April Pension Changes 6: Don’t know enough about pensions? Don’t worry, we know a man who does

April’s pensions changes mean that people will be able to access more of their pension money. But a lot of us are in the dark about what we should do. Chris Torney looks at who can help

Sweeping changes to Britain’s pension system planned for the spring mean that most people who reach retirement will have some tricky decisions to make. At the moment, most people who save into a pension scheme end up turning their funds into a guaranteed income for the rest of their lives by buying an annuity.

From 6 April, annuities will no longer be the default option. Instead, it will be easier to leave pensions invested in the stock market, say, while taking a regular income – a process known as drawdown – or to take the whole fund as a cash lump sum.

The government has decided that the strict rules about using pension savings to generate retirement income are outdated, and that individuals should be given the freedom to decide for themselves how they will fund their later years.

While these changes have been broadly welcomed, they do in theory increase the scope for people to make poor financial decisions. For example, anyone who doesn’t use their pension to buy an annuity could face the risk that their money will run out at some point in their lifetime, leaving them to rely solely on any entitlement they have to the state pension.

Should I take my pension as a lump sum?

Equally, there are potential downsides to taking out an annuity – rates are low at present, and there are a number of different types to choose from.

Given the sums of money involved, it makes sense to get some sort of guidance or advice when it comes to taking your pension. So what are your options?

Government-backed pensions advice

As part of its package of reforms, the coalition announced that everyone who reaches retirement on or after 6 April 2015 will be entitled to free guidance from a government-backed service.

This will be known as Pension Wise and it is expected to offer general information about retirement options on its website, over the phone or face to face through the Citizens Advice network. This will not, however, be specific advice about what people should do with their pensions. The Pension Wise service is running as a pilot scheme until 6 April.

Advice from your pension company

The firm which runs your pension should be able to offer you some general information about your options when you reach retirement age. It may offer a drawdown scheme as well as the chance to buy an annuity.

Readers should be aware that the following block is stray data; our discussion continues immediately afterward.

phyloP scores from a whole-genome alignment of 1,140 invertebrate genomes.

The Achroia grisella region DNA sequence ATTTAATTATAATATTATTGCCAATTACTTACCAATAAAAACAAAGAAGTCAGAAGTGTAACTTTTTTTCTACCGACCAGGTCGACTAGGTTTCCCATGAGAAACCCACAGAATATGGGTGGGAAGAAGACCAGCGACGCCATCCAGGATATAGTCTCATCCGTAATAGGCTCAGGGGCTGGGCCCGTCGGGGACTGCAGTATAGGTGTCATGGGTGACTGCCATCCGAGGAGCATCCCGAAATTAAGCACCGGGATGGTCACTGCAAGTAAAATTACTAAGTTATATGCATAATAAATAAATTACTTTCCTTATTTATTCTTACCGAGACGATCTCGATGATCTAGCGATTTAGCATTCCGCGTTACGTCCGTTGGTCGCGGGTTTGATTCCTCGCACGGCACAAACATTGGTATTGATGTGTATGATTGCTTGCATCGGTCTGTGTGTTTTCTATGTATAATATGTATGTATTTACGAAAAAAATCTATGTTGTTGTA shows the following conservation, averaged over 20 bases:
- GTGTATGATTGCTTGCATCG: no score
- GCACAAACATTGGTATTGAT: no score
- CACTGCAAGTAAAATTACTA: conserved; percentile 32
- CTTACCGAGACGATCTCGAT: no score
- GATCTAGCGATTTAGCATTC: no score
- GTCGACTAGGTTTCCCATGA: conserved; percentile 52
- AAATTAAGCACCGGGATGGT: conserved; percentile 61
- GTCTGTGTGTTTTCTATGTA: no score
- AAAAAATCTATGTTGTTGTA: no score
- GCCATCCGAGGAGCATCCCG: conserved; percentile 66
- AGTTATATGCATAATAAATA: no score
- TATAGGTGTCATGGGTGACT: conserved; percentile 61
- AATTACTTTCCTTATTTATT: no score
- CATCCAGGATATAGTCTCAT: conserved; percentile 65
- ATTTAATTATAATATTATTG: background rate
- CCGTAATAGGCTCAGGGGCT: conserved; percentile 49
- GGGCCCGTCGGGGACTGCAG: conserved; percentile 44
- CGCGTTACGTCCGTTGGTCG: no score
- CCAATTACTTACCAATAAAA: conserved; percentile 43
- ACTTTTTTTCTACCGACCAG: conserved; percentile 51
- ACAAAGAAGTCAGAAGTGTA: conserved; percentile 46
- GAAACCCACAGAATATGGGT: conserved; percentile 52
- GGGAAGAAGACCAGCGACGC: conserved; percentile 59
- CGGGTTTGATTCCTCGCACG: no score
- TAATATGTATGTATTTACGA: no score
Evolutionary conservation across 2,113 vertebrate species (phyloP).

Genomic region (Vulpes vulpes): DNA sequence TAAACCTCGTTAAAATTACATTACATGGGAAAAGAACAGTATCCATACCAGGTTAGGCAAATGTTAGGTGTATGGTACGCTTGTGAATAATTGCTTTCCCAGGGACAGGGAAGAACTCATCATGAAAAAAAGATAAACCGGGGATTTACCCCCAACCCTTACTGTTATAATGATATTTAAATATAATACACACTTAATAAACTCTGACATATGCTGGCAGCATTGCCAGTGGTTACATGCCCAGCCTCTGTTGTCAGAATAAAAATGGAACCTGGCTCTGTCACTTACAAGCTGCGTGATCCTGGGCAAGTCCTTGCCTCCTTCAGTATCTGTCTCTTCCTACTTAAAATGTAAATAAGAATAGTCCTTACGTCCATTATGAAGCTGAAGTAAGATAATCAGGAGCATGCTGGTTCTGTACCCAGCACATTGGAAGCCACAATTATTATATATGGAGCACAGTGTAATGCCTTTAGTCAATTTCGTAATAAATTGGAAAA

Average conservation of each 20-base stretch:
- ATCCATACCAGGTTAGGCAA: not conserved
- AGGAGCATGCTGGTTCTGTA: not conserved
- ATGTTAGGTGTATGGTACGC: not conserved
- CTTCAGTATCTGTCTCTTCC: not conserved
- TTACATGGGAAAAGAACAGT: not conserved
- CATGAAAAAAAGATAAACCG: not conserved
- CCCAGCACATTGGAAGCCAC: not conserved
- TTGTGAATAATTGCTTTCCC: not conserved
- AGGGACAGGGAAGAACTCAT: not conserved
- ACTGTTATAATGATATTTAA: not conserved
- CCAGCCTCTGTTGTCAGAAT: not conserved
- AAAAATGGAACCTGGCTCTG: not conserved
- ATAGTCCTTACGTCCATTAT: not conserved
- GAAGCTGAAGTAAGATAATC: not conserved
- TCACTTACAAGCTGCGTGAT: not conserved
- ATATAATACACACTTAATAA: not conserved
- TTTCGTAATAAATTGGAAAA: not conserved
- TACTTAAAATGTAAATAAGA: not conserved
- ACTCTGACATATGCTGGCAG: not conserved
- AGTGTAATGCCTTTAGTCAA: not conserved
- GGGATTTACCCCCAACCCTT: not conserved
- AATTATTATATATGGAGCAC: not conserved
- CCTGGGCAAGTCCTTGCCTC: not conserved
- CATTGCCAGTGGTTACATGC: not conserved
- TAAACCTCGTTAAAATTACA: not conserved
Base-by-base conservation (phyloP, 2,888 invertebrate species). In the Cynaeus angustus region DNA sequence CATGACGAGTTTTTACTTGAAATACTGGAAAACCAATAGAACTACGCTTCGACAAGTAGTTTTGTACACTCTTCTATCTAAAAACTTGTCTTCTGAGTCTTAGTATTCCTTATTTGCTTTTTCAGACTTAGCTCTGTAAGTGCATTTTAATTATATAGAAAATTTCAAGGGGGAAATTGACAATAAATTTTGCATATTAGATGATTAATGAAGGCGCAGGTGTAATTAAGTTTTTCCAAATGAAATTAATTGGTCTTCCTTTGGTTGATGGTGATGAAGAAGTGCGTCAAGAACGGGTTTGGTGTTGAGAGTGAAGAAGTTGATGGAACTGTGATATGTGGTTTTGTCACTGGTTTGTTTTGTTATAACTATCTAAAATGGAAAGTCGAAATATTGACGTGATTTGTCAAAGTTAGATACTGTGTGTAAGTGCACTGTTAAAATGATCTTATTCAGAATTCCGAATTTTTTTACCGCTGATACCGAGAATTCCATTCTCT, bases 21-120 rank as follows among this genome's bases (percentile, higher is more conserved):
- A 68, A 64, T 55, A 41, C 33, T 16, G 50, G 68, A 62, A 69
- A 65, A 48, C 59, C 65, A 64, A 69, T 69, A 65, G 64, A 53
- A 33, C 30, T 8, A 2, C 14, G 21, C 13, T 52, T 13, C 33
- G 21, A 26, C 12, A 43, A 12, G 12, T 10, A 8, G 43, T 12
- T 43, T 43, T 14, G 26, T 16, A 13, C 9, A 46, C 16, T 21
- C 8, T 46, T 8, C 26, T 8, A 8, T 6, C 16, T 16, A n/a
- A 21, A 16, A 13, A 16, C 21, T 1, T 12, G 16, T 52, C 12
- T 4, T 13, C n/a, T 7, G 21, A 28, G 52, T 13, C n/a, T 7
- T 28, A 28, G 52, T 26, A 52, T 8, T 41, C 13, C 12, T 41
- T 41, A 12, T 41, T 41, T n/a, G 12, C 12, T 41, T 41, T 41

But remember that your pension provider is not impartial: it is in its interests that you do not take your money somewhere else, so it may try to encourage you to choose its drawdown scheme or annuity.

If you are planning to buy an annuity, it is important that you compare the rates offered by as many firms as possible – rates can vary to a huge degree and sticking with the offer made by your pension company could be a costly mistake.

Unclear on what the pension changes mean?

Paying for financial advice

If you want impartial advice that is in your best interests, consider paying an independent financial adviser (IFA) to look at your situation.

Today, all IFAs should charge a fixed fee, agreed upfront, for the advice they give. This means they do not get commission on the products you end up buying, which means they have no financial incentive to recommend certain courses of action – something that has led to problems and mis-selling scandals in the past.

Advisers may charge a fixed hourly rate, or their fee could be linked to the amount of money in your pension.

To find an IFA in your area, visit the Unbiased directory, or seek recommendations from friends and family members.

An independent advisor is not a cheap option: it is likely to cost several hundred pounds. But it is worth weighing this initial investment up against the potential problems you could face if you get your pension decisions wrong.

Guidance versus advice

They may not seem very different terms, but in the financial world there is a stark contrast between guidance and advice. What this boils down to is that guidance is general information that could be given by a charity or the government, for example. Advice, on the other hand, entails someone telling you what you should do with your money, or recommending certain courses of action.

This form of advice should only be provided by an independent financial adviser. As a customer of a registered IFA you are protected by City watchdog the Financial Conduct Authority.

This means that if you are given advice that turns out to be wrong or misleading, you will be able to make a formal complaint and seek compensation without having to resort to the courts.

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